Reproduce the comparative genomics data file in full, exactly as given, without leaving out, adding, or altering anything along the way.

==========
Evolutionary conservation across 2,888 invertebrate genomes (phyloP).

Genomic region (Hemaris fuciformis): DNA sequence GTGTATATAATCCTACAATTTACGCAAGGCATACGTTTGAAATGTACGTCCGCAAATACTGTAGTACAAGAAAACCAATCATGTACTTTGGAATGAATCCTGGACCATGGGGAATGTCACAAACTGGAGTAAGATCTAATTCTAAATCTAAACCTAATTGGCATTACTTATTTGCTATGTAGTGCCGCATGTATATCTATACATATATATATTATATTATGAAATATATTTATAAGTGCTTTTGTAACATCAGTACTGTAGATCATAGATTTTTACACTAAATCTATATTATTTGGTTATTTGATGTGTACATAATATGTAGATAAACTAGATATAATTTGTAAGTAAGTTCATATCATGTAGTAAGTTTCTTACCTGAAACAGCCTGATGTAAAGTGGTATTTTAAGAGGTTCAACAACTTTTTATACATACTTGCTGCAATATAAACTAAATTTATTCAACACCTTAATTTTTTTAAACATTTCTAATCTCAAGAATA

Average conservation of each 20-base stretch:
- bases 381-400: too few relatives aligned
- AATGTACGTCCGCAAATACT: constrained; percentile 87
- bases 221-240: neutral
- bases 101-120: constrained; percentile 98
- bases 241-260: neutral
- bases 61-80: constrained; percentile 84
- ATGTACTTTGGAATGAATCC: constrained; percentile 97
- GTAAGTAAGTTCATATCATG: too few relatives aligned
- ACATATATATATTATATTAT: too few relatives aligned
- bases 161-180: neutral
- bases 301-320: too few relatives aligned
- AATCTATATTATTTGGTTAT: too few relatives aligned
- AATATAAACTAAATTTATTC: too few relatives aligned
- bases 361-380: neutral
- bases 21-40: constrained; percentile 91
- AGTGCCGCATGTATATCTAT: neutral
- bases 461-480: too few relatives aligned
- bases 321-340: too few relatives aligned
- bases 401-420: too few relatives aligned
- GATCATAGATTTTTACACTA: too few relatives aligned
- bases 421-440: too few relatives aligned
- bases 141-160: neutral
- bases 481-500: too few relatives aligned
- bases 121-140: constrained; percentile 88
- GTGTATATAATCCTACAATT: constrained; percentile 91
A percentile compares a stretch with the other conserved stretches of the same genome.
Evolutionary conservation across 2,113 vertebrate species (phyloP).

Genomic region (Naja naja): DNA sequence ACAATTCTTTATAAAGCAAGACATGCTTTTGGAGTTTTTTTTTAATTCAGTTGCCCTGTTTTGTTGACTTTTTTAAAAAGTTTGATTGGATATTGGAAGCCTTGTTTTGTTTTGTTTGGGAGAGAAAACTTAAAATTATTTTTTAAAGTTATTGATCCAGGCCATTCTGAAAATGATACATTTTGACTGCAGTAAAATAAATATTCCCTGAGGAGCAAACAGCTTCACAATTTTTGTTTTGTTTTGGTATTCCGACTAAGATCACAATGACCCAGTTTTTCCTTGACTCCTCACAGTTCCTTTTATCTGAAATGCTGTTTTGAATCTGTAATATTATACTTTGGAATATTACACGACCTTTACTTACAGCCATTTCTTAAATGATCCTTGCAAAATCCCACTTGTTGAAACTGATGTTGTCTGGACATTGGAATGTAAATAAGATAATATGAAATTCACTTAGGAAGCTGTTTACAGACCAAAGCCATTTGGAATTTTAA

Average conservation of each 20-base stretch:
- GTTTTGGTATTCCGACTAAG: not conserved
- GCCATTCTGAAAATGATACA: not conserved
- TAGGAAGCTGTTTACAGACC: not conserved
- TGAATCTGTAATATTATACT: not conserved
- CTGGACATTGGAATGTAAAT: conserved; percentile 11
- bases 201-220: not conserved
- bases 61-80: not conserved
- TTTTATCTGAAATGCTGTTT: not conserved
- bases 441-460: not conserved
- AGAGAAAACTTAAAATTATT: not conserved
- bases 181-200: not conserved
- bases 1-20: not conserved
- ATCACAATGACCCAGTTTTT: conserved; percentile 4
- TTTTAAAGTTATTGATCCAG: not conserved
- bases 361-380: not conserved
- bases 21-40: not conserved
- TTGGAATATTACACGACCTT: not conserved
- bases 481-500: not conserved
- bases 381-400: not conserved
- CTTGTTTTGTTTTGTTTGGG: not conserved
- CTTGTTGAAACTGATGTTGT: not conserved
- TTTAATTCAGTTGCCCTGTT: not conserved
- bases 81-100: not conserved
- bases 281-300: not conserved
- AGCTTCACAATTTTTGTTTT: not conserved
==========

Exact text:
Evolutionary conservation across 2,888 invertebrate genomes (phyloP).

Genomic region (Hemaris fuciformis): DNA sequence GTGTATATAATCCTACAATTTACGCAAGGCATACGTTTGAAATGTACGTCCGCAAATACTGTAGTACAAGAAAACCAATCATGTACTTTGGAATGAATCCTGGACCATGGGGAATGTCACAAACTGGAGTAAGATCTAATTCTAAATCTAAACCTAATTGGCATTACTTATTTGCTATGTAGTGCCGCATGTATATCTATACATATATATATTATATTATGAAATATATTTATAAGTGCTTTTGTAACATCAGTACTGTAGATCATAGATTTTTACACTAAATCTATATTATTTGGTTATTTGATGTGTACATAATATGTAGATAAACTAGATATAATTTGTAAGTAAGTTCATATCATGTAGTAAGTTTCTTACCTGAAACAGCCTGATGTAAAGTGGTATTTTAAGAGGTTCAACAACTTTTTATACATACTTGCTGCAATATAAACTAAATTTATTCAACACCTTAATTTTTTTAAACATTTCTAATCTCAAGAATA

Average conservation of each 20-base stretch:
- bases 381-400: too few relatives aligned
- AATGTACGTCCGCAAATACT: constrained; percentile 87
- bases 221-240: neutral
- bases 101-120: constrained; percentile 98
- bases 241-260: neutral
- bases 61-80: constrained; percentile 84
- ATGTACTTTGGAATGAATCC: constrained; percentile 97
- GTAAGTAAGTTCATATCATG: too few relatives aligned
- ACATATATATATTATATTAT: too few relatives aligned
- bases 161-180: neutral
- bases 301-320: too few relatives aligned
- AATCTATATTATTTGGTTAT: too few relatives aligned
- AATATAAACTAAATTTATTC: too few relatives aligned
- bases 361-380: neutral
- bases 21-40: constrained; percentile 91
- AGTGCCGCATGTATATCTAT: neutral
- bases 461-480: too few relatives aligned
- bases 321-340: too few relatives aligned
- bases 401-420: too few relatives aligned
- GATCATAGATTTTTACACTA: too few relatives aligned
- bases 421-440: too few relatives aligned
- bases 141-160: neutral
- bases 481-500: too few relatives aligned
- bases 121-140: constrained; percentile 88
- GTGTATATAATCCTACAATT: constrained; percentile 91
A percentile compares a stretch with the other conserved stretches of the same genome.
Evolutionary conservation across 2,113 vertebrate species (phyloP).

Genomic region (Naja naja): DNA sequence ACAATTCTTTATAAAGCAAGACATGCTTTTGGAGTTTTTTTTTAATTCAGTTGCCCTGTTTTGTTGACTTTTTTAAAAAGTTTGATTGGATATTGGAAGCCTTGTTTTGTTTTGTTTGGGAGAGAAAACTTAAAATTATTTTTTAAAGTTATTGATCCAGGCCATTCTGAAAATGATACATTTTGACTGCAGTAAAATAAATATTCCCTGAGGAGCAAACAGCTTCACAATTTTTGTTTTGTTTTGGTATTCCGACTAAGATCACAATGACCCAGTTTTTCCTTGACTCCTCACAGTTCCTTTTATCTGAAATGCTGTTTTGAATCTGTAATATTATACTTTGGAATATTACACGACCTTTACTTACAGCCATTTCTTAAATGATCCTTGCAAAATCCCACTTGTTGAAACTGATGTTGTCTGGACATTGGAATGTAAATAAGATAATATGAAATTCACTTAGGAAGCTGTTTACAGACCAAAGCCATTTGGAATTTTAA

Average conservation of each 20-base stretch:
- GTTTTGGTATTCCGACTAAG: not conserved
- GCCATTCTGAAAATGATACA: not conserved
- TAGGAAGCTGTTTACAGACC: not conserved
- TGAATCTGTAATATTATACT: not conserved
- CTGGACATTGGAATGTAAAT: conserved; percentile 11
- bases 201-220: not conserved
- bases 61-80: not conserved
- TTTTATCTGAAATGCTGTTT: not conserved
- bases 441-460: not conserved
- AGAGAAAACTTAAAATTATT: not conserved
- bases 181-200: not conserved
- bases 1-20: not conserved
- ATCACAATGACCCAGTTTTT: conserved; percentile 4
- TTTTAAAGTTATTGATCCAG: not conserved
- bases 361-380: not conserved
- bases 21-40: not conserved
- TTGGAATATTACACGACCTT: not conserved
- bases 481-500: not conserved
- bases 381-400: not conserved
- CTTGTTTTGTTTTGTTTGGG: not conserved
- CTTGTTGAAACTGATGTTGT: not conserved
- TTTAATTCAGTTGCCCTGTT: not conserved
- bases 81-100: not conserved
- bases 281-300: not conserved
- AGCTTCACAATTTTTGTTTT: not conserved